This chapter reviews the evolution and salient characteristics of direct foreign investment (DFI) in Indonesia in the three decades of the New Order government of President Suharto (1967–1998). In terms of evolution, DFI policy exhibited an early liberalization period till about 1970, followed by a sometimes ambivalent but mostly restrictive period till about 1985, and culminating in a significantly more open and receptive period after 1985. The focus of this chapter is on the last-mentioned period that featured some dramatic changes in policy and witnessed an equally dramatic surge in foreign investment and exports.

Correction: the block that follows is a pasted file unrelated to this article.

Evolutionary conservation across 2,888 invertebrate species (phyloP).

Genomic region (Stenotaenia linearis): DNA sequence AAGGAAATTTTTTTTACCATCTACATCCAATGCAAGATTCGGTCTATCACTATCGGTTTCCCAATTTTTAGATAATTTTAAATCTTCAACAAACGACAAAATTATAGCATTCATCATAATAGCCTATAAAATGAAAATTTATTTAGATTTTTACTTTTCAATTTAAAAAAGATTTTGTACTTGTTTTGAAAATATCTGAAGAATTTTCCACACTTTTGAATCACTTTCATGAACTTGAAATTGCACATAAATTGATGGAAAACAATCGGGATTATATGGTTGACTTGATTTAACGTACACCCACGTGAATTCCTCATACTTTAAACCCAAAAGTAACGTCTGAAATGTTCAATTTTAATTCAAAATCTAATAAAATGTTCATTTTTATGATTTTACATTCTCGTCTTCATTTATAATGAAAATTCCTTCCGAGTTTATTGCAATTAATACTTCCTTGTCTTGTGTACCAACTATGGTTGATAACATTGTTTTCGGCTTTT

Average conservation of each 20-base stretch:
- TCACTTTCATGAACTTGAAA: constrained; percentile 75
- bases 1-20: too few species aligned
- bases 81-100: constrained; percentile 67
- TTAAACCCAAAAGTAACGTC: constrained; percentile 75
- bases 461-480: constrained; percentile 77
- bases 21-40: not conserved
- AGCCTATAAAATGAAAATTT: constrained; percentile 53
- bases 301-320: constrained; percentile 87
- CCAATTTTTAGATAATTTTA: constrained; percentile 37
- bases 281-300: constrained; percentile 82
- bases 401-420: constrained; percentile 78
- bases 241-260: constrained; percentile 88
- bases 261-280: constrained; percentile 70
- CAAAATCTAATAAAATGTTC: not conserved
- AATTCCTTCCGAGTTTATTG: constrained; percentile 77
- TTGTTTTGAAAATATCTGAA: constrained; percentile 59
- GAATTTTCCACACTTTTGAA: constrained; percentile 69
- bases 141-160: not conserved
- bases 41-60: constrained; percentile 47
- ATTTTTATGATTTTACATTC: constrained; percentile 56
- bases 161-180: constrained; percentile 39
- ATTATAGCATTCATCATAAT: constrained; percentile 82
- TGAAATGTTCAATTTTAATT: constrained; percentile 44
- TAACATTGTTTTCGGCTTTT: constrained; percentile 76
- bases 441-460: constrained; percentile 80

At the outset, a clear definition and understanding of DFI is desirable. Such investment is distinguished from portfolio investment in that it involves an equity stake which allows for influence over management. 1 DFI differs from other forms of foreign capital inflows in that it not only brings capital, but also technology, access to international markets, and management and marketing capabilities. It is sometimes accompanied by foreign borrowing (offshore financing) but domestic borrowing is also common. 2 The discussion below focuses on DFI in the manufacturing and services sectors that are approved through the Board of Investment. DFI in the oil and gas and financial services sectors is not included since these sectors are covered by different regulations and approval processes.Deregulation and Development in Indonesia